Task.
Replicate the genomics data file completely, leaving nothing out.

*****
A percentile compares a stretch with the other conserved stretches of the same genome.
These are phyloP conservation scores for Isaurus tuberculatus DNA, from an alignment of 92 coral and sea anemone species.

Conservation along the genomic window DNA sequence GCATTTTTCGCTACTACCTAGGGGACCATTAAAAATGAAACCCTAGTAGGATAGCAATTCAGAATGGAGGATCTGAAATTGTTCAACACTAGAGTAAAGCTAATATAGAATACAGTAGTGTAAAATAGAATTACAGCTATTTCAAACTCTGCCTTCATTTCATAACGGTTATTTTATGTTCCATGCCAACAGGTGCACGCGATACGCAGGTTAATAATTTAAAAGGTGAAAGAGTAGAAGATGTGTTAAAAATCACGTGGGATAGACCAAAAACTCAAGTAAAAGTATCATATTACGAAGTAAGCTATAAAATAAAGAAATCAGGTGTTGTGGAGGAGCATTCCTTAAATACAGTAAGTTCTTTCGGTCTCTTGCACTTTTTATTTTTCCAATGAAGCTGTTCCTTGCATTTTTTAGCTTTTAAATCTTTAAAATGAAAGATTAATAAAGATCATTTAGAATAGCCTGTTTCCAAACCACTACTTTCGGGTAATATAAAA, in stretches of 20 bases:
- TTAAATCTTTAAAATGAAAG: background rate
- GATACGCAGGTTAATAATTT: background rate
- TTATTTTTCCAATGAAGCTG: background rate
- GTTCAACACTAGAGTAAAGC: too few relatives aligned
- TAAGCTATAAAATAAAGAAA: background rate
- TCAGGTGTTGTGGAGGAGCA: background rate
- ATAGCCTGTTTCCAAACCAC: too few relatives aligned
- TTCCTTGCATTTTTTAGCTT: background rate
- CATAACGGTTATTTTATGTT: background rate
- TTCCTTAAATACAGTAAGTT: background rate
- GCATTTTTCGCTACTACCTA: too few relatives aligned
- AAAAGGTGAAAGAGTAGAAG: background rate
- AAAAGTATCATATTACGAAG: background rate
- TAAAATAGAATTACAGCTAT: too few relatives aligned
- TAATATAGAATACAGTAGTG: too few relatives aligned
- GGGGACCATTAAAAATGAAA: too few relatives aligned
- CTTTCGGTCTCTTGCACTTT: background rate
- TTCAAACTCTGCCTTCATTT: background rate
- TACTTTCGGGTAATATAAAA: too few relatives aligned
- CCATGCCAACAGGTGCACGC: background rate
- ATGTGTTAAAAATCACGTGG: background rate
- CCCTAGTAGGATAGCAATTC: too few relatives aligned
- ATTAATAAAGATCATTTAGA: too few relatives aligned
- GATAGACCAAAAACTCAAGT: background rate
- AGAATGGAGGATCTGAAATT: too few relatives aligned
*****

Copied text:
A percentile compares a stretch with the other conserved stretches of the same genome.
These are phyloP conservation scores for Isaurus tuberculatus DNA, from an alignment of 92 coral and sea anemone species.

Conservation along the genomic window DNA sequence GCATTTTTCGCTACTACCTAGGGGACCATTAAAAATGAAACCCTAGTAGGATAGCAATTCAGAATGGAGGATCTGAAATTGTTCAACACTAGAGTAAAGCTAATATAGAATACAGTAGTGTAAAATAGAATTACAGCTATTTCAAACTCTGCCTTCATTTCATAACGGTTATTTTATGTTCCATGCCAACAGGTGCACGCGATACGCAGGTTAATAATTTAAAAGGTGAAAGAGTAGAAGATGTGTTAAAAATCACGTGGGATAGACCAAAAACTCAAGTAAAAGTATCATATTACGAAGTAAGCTATAAAATAAAGAAATCAGGTGTTGTGGAGGAGCATTCCTTAAATACAGTAAGTTCTTTCGGTCTCTTGCACTTTTTATTTTTCCAATGAAGCTGTTCCTTGCATTTTTTAGCTTTTAAATCTTTAAAATGAAAGATTAATAAAGATCATTTAGAATAGCCTGTTTCCAAACCACTACTTTCGGGTAATATAAAA, in stretches of 20 bases:
- TTAAATCTTTAAAATGAAAG: background rate
- GATACGCAGGTTAATAATTT: background rate
- TTATTTTTCCAATGAAGCTG: background rate
- GTTCAACACTAGAGTAAAGC: too few relatives aligned
- TAAGCTATAAAATAAAGAAA: background rate
- TCAGGTGTTGTGGAGGAGCA: background rate
- ATAGCCTGTTTCCAAACCAC: too few relatives aligned
- TTCCTTGCATTTTTTAGCTT: background rate
- CATAACGGTTATTTTATGTT: background rate
- TTCCTTAAATACAGTAAGTT: background rate
- GCATTTTTCGCTACTACCTA: too few relatives aligned
- AAAAGGTGAAAGAGTAGAAG: background rate
- AAAAGTATCATATTACGAAG: background rate
- TAAAATAGAATTACAGCTAT: too few relatives aligned
- TAATATAGAATACAGTAGTG: too few relatives aligned
- GGGGACCATTAAAAATGAAA: too few relatives aligned
- CTTTCGGTCTCTTGCACTTT: background rate
- TTCAAACTCTGCCTTCATTT: background rate
- TACTTTCGGGTAATATAAAA: too few relatives aligned
- CCATGCCAACAGGTGCACGC: background rate
- ATGTGTTAAAAATCACGTGG: background rate
- CCCTAGTAGGATAGCAATTC: too few relatives aligned
- ATTAATAAAGATCATTTAGA: too few relatives aligned
- GATAGACCAAAAACTCAAGT: background rate
- AGAATGGAGGATCTGAAATT: too few relatives aligned